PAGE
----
These days, students get to high school or college with online search habits already formed. According to a Pew Research study, Google, Wikipedia, and YouTube are students’ first choices for finding information. Why? Because Google and Wikipedia are easy and simple to use and the results are immediate. Easy access to wanted information is the key.
Why don’t students use the online educational databases purchased by the library? The simple answer: There are too many obstacles getting to database information. First, students have to find the list of databases posted somewhere on the school or library website. Second, once the list of databases is found, students have to determine which of 50+ databases is right for their information needs. Third, students need to know a login and password to access the databases. Finally, 4 or 5 mouse clicks later, they arrive at the database search box and can begin research.
It is a vicious circle: Low usage of library databases endangers the budget for online educational resources; but students do not use the databases because of obstacles to easy access, which results in low usage statistics.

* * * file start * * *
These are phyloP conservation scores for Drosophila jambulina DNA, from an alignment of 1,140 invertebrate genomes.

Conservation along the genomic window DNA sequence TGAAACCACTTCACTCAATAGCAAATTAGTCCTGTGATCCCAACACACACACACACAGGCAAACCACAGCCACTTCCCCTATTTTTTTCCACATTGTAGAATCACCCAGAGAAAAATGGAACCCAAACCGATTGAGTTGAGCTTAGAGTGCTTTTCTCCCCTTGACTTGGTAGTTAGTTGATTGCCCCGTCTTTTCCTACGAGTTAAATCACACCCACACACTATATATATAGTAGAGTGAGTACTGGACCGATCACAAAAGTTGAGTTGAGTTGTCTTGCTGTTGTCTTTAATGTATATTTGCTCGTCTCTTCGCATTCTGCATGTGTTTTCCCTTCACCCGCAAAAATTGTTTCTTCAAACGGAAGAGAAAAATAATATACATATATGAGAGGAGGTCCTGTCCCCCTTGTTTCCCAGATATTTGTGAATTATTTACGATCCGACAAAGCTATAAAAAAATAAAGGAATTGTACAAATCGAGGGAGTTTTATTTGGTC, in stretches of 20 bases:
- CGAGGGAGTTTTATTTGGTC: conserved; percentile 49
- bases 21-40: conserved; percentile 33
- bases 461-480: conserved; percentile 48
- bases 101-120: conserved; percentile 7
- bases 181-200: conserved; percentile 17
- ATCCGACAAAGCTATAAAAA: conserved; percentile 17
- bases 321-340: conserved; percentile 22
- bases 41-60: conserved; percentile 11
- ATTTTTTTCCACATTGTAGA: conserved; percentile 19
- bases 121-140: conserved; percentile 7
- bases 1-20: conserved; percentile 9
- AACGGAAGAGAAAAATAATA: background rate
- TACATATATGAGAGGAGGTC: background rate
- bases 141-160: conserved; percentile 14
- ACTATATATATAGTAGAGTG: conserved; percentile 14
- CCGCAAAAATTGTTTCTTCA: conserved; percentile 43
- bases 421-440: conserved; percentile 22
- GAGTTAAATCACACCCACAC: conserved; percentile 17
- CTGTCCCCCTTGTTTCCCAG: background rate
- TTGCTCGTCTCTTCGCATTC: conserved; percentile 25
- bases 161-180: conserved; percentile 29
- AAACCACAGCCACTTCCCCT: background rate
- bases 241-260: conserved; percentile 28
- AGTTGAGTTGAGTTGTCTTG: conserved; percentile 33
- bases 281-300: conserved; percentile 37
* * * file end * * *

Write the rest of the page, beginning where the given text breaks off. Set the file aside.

North Dakota’s most recent database subscription to Literati Public is a step towards eliminating obstacles to database information. Literati Public features discovery searching and geo-IP recognition. The discovery searching feature links the ODIN Catalog, the Literati reference collection, and the subscription databases from Gale, EBSCO, and ProQuest. The search box taps into all these resources simultaneously. Geo-IP recognition means that your Internet address (IP number) is coming from North Dakota, which has paid for access, so you are allowed entry without having to login.
Changing student search habits begins with easy access to library database information. Features like discovery searching and geo-IP recognition help remove obstacles to database research.
“Creativity is intelligence having fun.” –Albert Einstein